Do you doodle? I used to. Even though I’m not an artist, like dad, sister, princes, or any number of relatives, I would doodle. If you go back as far I do, a 70s hippie-child, you’ll remember doodle art notebooks and posters? All the kids had them…
This weekend I discovered the lost art of the…doodle. I also found therapeutic play. A friend, who by the way has excellent foresight, suggested I doodle this weekend. “Do what you have to do then just doodle.” She also told me I deserve a weekend off. She wanted me to do what I wanted for a change. It sounded so good. I just had to doodle again.
I got home and lots needed doin’. After completing my chores, I dug out the “doodle art book” and pencils I got for Christmas last year. After a soak in the tub, I was tired. I went to sleep then woke an hour later.
After tossing and turning, I got up and started to doodle. My mind settled as my interest ignited. Pre-teen memories of quiet coloring or freehand doodling on the sides of my pages flooded me. I relaxed into the doodle on the page. I enjoyed the space, memories, and prayer. Finally I was sleepy enough to go back to bed.
Saturday morning was filled with chores. Then I visited dad. He was in one of his depressed-angry moods. He ranted on how horrible life is for him. He had no money in his pocket. Explaining he didn’t need money was ignored. He continued to lecture me about arguing with him. Finally, I gave him two twenties of his money. He snatched them from my hand and shoved them deep in his wallet. Then he wanted two quarters. I gave him the quarters. He hid them in a drawer. I can only say greed and triumph glittered there in his eyes. What did he win? In reality…absolutely nothing at all. It is his money. He will probably give it away or forget about it.
All I could think of, was how blessed he and I are. That’s the reality. He has a place to be safe, warm, and well fed. He has family and friends that care for him. There are so many on this earth who do not have these simple pleasures. Where is our gratitude? Where is our faith? I left with Charles Dickens words from A Christmas Carol ringing in my ears. “…Scrooge! a squeezing, wrenching, grasping, scraping, clutching, covetous, old sinner!” My fingers itched for a colored pencil. I needed to block out the avarice in my father’s face.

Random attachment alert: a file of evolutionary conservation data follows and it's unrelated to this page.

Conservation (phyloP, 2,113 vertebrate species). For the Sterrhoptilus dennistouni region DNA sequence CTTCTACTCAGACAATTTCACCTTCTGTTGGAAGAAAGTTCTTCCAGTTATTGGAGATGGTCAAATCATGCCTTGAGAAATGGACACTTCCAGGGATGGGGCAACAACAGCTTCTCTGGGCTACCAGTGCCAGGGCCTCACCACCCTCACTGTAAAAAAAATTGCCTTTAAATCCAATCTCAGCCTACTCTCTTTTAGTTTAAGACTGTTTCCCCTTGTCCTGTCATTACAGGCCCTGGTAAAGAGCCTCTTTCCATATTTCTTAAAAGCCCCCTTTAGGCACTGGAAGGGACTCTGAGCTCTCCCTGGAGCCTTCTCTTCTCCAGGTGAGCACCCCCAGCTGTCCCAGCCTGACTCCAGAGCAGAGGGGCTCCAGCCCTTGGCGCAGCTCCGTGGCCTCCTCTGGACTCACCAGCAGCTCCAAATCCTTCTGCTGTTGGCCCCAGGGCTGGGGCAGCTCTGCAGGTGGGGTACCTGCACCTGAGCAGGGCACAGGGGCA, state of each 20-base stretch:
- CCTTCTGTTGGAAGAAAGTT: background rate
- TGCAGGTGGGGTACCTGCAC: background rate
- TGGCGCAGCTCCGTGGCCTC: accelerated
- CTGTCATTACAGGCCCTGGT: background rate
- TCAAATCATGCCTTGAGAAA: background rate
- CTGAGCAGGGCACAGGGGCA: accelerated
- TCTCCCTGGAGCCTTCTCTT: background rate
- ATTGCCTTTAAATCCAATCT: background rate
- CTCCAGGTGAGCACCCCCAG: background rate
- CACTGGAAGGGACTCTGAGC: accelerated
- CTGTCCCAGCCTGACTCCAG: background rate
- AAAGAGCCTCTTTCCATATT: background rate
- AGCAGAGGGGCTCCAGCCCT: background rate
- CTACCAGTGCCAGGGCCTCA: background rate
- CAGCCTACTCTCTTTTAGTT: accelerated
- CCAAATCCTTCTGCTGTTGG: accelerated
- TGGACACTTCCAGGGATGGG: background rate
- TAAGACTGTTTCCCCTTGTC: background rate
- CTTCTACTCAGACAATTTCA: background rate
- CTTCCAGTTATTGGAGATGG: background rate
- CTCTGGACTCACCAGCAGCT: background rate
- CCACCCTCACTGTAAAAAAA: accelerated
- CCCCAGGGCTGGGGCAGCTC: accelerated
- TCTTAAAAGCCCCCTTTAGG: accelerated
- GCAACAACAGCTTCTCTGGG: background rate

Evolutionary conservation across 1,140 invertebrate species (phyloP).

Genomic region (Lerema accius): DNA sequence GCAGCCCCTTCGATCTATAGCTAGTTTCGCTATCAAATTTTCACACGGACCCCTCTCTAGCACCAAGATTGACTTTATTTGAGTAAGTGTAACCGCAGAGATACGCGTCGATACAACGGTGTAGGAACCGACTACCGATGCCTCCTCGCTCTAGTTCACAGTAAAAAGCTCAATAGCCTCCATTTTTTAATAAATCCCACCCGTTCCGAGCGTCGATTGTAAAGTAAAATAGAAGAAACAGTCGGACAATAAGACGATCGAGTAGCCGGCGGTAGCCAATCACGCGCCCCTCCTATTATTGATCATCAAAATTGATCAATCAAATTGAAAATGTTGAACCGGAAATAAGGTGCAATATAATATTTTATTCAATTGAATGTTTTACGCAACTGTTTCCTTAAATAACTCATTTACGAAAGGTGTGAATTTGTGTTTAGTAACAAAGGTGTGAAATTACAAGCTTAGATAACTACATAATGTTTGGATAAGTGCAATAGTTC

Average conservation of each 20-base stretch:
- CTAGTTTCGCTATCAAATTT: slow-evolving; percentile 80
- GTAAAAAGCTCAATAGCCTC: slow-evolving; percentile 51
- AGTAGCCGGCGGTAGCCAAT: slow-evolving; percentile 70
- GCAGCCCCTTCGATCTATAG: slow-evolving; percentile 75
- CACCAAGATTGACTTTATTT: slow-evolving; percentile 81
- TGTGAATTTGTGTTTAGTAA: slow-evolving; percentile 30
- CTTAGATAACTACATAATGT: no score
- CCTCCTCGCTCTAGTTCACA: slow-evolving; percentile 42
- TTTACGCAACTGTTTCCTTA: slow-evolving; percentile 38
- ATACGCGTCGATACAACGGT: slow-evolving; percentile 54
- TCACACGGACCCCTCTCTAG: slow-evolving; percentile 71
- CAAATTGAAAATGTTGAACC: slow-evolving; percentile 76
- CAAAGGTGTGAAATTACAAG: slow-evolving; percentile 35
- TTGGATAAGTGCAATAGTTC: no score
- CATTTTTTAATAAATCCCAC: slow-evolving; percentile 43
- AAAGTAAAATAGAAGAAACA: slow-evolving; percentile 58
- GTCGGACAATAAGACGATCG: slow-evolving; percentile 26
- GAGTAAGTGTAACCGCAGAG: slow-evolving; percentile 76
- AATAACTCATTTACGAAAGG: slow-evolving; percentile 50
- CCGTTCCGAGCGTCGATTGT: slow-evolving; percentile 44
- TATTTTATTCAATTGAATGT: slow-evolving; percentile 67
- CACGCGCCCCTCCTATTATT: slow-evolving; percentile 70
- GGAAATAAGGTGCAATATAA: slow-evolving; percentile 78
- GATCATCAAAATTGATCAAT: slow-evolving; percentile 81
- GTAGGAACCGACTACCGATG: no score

I couldn’t help but to think how my father would scoff if he heard what I was thinking. I need some play therapy. Imagine frivolous play as healing therapy. Memories of his criticism of my doodling surfaced. If I was caught doodling in the margins of my paper I was not paying attention, or I wasting time and paper. No wonder I lost the power of play. If I told my dad about any activity, it had to have a purpose. Activities I liked, hiking, riding, and reading; became exercising, working the horses, or homework. Nothing could be for enjoyment. It turned play to work. Just scraping to get by.
But play has a healing component to help the brain find its creative pathways. It allows the brain to wander into joy. Then my brain wanders to gratitude for my blessings. Jesus said, “Let the children come to me; do not prevent them, for the kingdom of God belongs to such as these. 15 Amen, I say to you, whoever does not accept the kingdom of God like a child[a] will not enter it.” [Mark 10:14-15 NABRE]. Jesus claims us as children of God. He understands children learn through play and exploration.
God wants us to explore his world inside and out. Who knew that adventure could be found in doodling. I saw this weekend what no play has brought my father. No joy. No peace. Without joy we will become the “…scraping, clutching, covetous, old sinner!” of A Christmas Carol.
My friend did me a great service this weekend by suggesting I open a page and doodle. Who knew that a simple pencil and a sheet of paper could hold healing. Methinks it is a good time to set aside my writing and pick up a colored pencil.
Doodle away my friends!